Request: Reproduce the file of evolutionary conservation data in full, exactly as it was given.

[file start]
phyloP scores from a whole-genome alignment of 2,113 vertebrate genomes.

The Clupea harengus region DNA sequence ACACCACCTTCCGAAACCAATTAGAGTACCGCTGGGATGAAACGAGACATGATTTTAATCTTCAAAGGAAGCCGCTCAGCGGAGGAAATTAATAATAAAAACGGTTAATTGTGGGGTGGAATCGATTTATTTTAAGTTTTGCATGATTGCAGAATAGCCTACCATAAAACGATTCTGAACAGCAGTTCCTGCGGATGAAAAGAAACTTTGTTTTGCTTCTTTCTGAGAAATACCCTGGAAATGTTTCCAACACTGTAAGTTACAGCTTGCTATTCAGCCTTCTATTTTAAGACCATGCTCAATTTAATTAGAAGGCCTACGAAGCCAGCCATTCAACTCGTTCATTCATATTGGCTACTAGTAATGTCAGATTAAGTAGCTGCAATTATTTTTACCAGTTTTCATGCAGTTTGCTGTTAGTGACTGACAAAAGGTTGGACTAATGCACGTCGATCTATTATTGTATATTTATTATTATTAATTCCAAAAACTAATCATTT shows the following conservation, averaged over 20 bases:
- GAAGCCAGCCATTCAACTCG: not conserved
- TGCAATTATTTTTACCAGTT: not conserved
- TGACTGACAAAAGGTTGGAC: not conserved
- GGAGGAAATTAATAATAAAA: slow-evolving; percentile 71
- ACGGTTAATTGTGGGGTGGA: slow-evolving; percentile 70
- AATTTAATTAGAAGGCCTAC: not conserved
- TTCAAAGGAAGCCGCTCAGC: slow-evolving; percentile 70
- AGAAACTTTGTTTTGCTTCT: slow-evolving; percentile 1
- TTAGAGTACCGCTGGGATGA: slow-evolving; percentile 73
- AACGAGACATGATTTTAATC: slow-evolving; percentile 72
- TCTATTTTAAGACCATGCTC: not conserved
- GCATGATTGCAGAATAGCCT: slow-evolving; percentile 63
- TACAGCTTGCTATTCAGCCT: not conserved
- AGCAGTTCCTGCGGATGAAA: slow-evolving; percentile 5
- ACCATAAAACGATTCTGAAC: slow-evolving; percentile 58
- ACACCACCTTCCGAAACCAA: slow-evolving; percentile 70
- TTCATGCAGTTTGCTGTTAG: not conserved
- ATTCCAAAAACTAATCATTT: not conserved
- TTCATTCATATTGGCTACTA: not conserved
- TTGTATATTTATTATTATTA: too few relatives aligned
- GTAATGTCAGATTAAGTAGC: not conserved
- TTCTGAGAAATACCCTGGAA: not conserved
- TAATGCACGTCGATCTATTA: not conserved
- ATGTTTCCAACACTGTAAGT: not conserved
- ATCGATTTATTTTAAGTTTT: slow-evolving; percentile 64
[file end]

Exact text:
phyloP scores from a whole-genome alignment of 2,113 vertebrate genomes.

The Clupea harengus region DNA sequence ACACCACCTTCCGAAACCAATTAGAGTACCGCTGGGATGAAACGAGACATGATTTTAATCTTCAAAGGAAGCCGCTCAGCGGAGGAAATTAATAATAAAAACGGTTAATTGTGGGGTGGAATCGATTTATTTTAAGTTTTGCATGATTGCAGAATAGCCTACCATAAAACGATTCTGAACAGCAGTTCCTGCGGATGAAAAGAAACTTTGTTTTGCTTCTTTCTGAGAAATACCCTGGAAATGTTTCCAACACTGTAAGTTACAGCTTGCTATTCAGCCTTCTATTTTAAGACCATGCTCAATTTAATTAGAAGGCCTACGAAGCCAGCCATTCAACTCGTTCATTCATATTGGCTACTAGTAATGTCAGATTAAGTAGCTGCAATTATTTTTACCAGTTTTCATGCAGTTTGCTGTTAGTGACTGACAAAAGGTTGGACTAATGCACGTCGATCTATTATTGTATATTTATTATTATTAATTCCAAAAACTAATCATTT shows the following conservation, averaged over 20 bases:
- GAAGCCAGCCATTCAACTCG: not conserved
- TGCAATTATTTTTACCAGTT: not conserved
- TGACTGACAAAAGGTTGGAC: not conserved
- GGAGGAAATTAATAATAAAA: slow-evolving; percentile 71
- ACGGTTAATTGTGGGGTGGA: slow-evolving; percentile 70
- AATTTAATTAGAAGGCCTAC: not conserved
- TTCAAAGGAAGCCGCTCAGC: slow-evolving; percentile 70
- AGAAACTTTGTTTTGCTTCT: slow-evolving; percentile 1
- TTAGAGTACCGCTGGGATGA: slow-evolving; percentile 73
- AACGAGACATGATTTTAATC: slow-evolving; percentile 72
- TCTATTTTAAGACCATGCTC: not conserved
- GCATGATTGCAGAATAGCCT: slow-evolving; percentile 63
- TACAGCTTGCTATTCAGCCT: not conserved
- AGCAGTTCCTGCGGATGAAA: slow-evolving; percentile 5
- ACCATAAAACGATTCTGAAC: slow-evolving; percentile 58
- ACACCACCTTCCGAAACCAA: slow-evolving; percentile 70
- TTCATGCAGTTTGCTGTTAG: not conserved
- ATTCCAAAAACTAATCATTT: not conserved
- TTCATTCATATTGGCTACTA: not conserved
- TTGTATATTTATTATTATTA: too few relatives aligned
- GTAATGTCAGATTAAGTAGC: not conserved
- TTCTGAGAAATACCCTGGAA: not conserved
- TAATGCACGTCGATCTATTA: not conserved
- ATGTTTCCAACACTGTAAGT: not conserved
- ATCGATTTATTTTAAGTTTT: slow-evolving; percentile 64